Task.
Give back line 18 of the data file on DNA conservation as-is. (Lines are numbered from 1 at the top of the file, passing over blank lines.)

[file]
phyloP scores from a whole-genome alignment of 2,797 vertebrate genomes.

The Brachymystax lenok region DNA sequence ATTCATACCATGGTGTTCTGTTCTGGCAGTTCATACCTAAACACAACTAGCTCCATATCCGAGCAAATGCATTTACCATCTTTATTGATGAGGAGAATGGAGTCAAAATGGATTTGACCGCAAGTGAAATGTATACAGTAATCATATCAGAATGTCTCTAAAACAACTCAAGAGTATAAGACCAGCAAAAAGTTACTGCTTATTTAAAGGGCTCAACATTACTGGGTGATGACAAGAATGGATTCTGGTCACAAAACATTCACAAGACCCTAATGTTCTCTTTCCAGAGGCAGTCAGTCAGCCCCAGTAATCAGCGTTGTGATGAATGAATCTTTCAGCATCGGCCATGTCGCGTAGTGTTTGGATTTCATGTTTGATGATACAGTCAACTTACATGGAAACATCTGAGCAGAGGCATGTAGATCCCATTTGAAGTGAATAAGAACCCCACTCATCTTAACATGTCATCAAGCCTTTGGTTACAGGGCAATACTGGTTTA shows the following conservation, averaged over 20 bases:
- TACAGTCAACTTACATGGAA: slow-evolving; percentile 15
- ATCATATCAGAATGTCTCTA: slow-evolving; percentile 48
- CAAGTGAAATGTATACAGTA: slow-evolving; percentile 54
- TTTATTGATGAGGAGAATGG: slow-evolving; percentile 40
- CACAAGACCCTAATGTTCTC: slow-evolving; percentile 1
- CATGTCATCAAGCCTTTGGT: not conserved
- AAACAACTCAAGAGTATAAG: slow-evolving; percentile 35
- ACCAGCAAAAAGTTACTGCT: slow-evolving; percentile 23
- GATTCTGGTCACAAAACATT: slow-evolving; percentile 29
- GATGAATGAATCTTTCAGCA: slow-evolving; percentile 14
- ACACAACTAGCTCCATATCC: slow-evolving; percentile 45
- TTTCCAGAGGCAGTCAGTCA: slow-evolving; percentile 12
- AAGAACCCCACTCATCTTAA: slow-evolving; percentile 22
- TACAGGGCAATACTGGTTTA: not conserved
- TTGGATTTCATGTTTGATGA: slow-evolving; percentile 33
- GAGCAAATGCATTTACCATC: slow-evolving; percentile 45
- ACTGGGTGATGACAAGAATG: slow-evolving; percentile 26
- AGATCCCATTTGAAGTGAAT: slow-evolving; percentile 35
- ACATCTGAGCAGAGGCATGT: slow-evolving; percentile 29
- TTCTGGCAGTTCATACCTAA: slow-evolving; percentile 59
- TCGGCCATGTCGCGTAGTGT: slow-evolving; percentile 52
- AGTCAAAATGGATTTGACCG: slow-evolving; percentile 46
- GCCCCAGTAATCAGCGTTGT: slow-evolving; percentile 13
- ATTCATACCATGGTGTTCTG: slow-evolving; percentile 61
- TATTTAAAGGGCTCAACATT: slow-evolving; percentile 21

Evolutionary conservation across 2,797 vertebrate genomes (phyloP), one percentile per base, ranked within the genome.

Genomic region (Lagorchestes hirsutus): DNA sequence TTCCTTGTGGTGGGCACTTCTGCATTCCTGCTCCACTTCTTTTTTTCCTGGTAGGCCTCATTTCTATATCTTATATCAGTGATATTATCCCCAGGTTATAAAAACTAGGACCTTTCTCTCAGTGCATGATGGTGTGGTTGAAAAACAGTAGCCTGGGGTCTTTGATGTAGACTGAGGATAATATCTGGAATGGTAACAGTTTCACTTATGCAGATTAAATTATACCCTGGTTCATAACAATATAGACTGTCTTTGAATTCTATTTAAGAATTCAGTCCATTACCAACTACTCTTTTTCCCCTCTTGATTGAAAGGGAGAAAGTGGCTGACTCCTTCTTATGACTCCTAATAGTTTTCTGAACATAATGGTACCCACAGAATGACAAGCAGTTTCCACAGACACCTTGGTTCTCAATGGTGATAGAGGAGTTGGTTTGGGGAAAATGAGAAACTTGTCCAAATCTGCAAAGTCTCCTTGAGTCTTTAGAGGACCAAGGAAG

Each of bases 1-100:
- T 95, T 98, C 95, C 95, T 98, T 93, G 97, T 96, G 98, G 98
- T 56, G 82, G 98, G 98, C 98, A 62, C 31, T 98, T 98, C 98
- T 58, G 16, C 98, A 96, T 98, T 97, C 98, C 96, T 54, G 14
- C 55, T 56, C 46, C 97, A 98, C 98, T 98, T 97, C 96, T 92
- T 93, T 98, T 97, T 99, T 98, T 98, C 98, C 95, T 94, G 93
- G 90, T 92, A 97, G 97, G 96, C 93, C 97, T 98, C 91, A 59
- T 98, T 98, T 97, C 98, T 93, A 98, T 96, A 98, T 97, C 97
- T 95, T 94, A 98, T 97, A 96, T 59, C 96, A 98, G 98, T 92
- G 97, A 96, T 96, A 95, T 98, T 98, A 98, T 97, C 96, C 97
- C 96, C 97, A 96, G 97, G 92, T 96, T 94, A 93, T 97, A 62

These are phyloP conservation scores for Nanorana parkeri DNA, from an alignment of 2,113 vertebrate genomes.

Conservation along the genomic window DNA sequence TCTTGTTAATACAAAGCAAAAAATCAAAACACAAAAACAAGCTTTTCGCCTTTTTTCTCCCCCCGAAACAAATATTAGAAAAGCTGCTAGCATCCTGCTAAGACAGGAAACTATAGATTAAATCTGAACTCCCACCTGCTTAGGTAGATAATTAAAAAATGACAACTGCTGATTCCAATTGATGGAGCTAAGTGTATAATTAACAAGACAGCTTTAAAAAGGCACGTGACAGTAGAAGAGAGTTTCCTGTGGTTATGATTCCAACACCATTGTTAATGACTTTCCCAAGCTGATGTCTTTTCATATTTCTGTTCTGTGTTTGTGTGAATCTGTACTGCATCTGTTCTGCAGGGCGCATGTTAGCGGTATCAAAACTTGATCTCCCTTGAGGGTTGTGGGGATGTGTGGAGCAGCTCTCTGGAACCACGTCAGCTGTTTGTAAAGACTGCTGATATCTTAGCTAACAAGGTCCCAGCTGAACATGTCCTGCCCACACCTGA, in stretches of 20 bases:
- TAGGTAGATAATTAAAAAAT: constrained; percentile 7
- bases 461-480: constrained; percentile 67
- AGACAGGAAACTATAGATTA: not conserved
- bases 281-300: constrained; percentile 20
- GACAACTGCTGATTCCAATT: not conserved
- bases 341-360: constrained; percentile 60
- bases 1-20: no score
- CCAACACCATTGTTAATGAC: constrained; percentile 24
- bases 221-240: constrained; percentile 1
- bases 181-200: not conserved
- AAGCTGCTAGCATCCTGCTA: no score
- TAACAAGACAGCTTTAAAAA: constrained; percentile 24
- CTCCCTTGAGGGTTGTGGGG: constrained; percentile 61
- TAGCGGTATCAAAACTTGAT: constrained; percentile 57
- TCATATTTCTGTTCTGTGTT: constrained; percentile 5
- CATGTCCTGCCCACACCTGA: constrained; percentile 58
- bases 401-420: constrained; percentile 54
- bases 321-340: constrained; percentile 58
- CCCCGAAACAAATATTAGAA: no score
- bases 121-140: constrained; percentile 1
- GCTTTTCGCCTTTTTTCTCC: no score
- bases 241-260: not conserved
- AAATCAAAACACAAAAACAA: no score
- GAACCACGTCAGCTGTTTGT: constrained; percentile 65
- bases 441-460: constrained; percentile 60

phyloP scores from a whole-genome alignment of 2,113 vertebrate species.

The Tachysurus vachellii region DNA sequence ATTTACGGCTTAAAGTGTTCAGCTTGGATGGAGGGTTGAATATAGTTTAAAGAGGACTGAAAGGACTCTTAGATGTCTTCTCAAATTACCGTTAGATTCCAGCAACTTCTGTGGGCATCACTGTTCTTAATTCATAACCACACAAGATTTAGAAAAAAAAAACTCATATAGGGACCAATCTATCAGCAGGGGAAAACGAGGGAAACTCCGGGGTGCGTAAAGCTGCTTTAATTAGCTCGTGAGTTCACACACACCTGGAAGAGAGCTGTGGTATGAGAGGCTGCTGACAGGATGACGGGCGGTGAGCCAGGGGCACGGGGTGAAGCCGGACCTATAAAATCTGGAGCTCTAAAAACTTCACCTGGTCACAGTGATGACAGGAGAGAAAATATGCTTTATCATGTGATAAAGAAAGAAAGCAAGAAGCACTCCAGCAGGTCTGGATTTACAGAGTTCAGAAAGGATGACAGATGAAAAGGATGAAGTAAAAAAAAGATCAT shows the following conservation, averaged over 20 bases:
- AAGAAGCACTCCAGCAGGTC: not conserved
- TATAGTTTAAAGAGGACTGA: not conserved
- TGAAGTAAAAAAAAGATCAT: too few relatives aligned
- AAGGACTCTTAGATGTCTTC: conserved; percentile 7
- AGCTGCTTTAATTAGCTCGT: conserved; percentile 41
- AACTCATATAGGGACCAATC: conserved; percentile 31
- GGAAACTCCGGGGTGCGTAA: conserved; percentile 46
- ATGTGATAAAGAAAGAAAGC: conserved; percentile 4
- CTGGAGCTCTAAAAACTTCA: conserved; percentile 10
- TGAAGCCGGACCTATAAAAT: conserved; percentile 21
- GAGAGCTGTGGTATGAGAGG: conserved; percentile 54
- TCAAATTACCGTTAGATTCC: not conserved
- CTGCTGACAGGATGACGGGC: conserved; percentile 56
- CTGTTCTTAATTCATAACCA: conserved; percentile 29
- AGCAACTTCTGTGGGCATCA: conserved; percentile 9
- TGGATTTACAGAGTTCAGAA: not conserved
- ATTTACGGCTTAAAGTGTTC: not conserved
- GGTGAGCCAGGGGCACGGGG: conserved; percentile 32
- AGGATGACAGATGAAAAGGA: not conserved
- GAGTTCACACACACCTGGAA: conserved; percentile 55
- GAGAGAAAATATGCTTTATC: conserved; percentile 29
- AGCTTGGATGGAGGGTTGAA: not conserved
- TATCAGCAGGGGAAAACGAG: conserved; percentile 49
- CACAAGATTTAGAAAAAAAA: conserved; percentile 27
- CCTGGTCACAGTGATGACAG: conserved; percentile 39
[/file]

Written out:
- GAGCAAATGCATTTACCATC: slow-evolving; percentile 45